Rowers on their way to the starting area of the Head of the Welland Five Bridges Fall Classic earlier this morning. The starting area is at the community boathouse near Woodlawn Road. Hosted by South Niagara Rowing Club, this is the event’s 40th anniversary year. / Photos by Joe Barkovich.
Rowers arriving to await their respective start times for the Head of the Welland Five Bridges Fall Classic in this photo taken from Woodlawn Bridge at 9.30 a.m. Hosted by South Niagara Rowing Club, the 5.3 km race on the Welland Recreational Canal takes the athletes through the heart of the city, traveling under five bridges (Main Street, Division Street, Lincoln Street, railway swing bridge and Ontario Road) that span its banks. This is the event’s 40th anniversary year. The steeple seen in the distance is St. Mary’s Church) /Photo by Joe Barkovich.
WELLAND – In celebration of Franco-Ontarian Day on Sept. 25, the City of Welland recognizes and acknowledges Niagara’s Francophone population and will raise the Franco-Ontarian flag at City Hall on Sept. 23. at 9:30 a.m.
The City of Welland is one of Ontario’s 26 designated Francophone communities.
“The Francophone community makes up our city’s identity and recognizing and celebrating their contributions to our daily lives and culture is something we’re proud to do,” said Mayor Frank Campion. “It gives me great pleasure to raise the Franco-Ontarian flag in recognition and support of our French-Canadian community here in Welland.”
Visiting Discover Welland — Decouvrir on the City’s website allows visitors a French-language section rich with information on the best places to see and visit in the City as well as highlights Welland’s attractions, history of Francophone culture, sister city Sorel-Tracy in Quebec, and relevant links to related news and resources.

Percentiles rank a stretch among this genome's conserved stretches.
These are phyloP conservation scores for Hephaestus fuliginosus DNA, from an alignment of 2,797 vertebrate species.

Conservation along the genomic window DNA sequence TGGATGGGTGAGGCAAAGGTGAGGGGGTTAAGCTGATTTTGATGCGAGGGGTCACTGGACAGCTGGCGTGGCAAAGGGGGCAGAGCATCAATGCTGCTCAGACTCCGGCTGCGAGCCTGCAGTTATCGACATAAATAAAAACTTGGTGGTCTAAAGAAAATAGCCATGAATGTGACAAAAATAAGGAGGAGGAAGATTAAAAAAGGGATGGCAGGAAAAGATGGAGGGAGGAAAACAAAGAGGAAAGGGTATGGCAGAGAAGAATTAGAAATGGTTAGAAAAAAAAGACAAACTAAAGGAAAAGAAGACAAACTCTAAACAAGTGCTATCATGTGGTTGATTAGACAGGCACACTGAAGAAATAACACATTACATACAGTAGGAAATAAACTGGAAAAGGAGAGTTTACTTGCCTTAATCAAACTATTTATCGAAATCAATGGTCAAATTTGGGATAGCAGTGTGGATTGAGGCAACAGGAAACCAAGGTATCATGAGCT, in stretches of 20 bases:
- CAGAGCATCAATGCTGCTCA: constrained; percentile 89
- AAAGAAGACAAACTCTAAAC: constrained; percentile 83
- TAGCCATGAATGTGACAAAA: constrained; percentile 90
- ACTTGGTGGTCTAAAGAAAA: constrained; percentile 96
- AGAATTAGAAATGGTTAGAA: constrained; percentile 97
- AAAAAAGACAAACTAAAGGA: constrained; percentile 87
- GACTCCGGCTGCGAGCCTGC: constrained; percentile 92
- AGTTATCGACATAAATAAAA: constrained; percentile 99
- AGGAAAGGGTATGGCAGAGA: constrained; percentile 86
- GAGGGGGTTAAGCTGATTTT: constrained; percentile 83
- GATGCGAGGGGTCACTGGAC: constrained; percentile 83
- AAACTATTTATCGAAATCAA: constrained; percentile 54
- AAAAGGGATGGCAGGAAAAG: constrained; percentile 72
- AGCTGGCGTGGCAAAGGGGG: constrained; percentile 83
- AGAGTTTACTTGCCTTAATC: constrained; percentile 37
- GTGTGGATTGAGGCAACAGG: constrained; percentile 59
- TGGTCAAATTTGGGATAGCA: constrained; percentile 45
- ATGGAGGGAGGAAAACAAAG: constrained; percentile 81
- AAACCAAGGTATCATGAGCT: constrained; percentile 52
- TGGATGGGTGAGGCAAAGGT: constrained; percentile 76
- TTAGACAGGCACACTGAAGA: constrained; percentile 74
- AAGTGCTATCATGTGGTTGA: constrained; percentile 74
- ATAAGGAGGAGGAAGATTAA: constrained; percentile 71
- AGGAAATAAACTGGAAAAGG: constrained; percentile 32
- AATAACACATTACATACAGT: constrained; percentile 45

The City of Welland continues to strengthen partnerships with organizations such as Francophone Employment and Resource Centre (CERF-Niagara), Centre de Santé Communautaire, Foyer Richelieu Welland, l’Auberge Richelieu Welland, Collége Boréal, and Paroisse Sacré-Cœur. These organizations are vital in supporting Welland’s French-speaking families.
Minister of Francophone Affairs, the Honourable Caroline Mulroney, also wrote a letter of support to the City of Welland for advancing the Francophone community’s many contributions to the City and the province.
Attribution: City of Welland media release.
By Terry Hughes
And here on this Erie shore,
We see a lonely place.
A gently, sloping, rock-littered beach,
With no waves swamping its hardened face.
Away from this barren, rocky shore,
The vegetation stands.
With no sign of human activity here,
Nor place for children to play with sand.
But be not fooled by this photograph,
Of David Morgan’s home site.
For this lake has power beyond belief,
And man has yet to control its might!
The inspiration for my poem comes from a photograph found in the 2003 edition of the Wainfleet Historical Society Calendar showing the waterfront at Morgan’s Point in the 1920s.
When first observing this picture, there does not seem to be a whole lot to say about this image but careful scrutiny indicates the opposite. Along its shoreline the waves work their wonders in depositing sand here and removing it from there. Just to the east of Morgan’s Point, Camelot Beach had high sand hills and the historic Sugarloaf Hill while the sandy beaches at Long Beach abound to the west.
Prevailing winds from the southwest are the forces at work here that expose the underlying sedimentary rock at this location. Note too, the debris field of boulders scattered along the shoreline exhibiting rounded edges caused by wave action moving them about on the rocky floor of the lake. The size of the rocks are considerable particularly those closest to the photographer.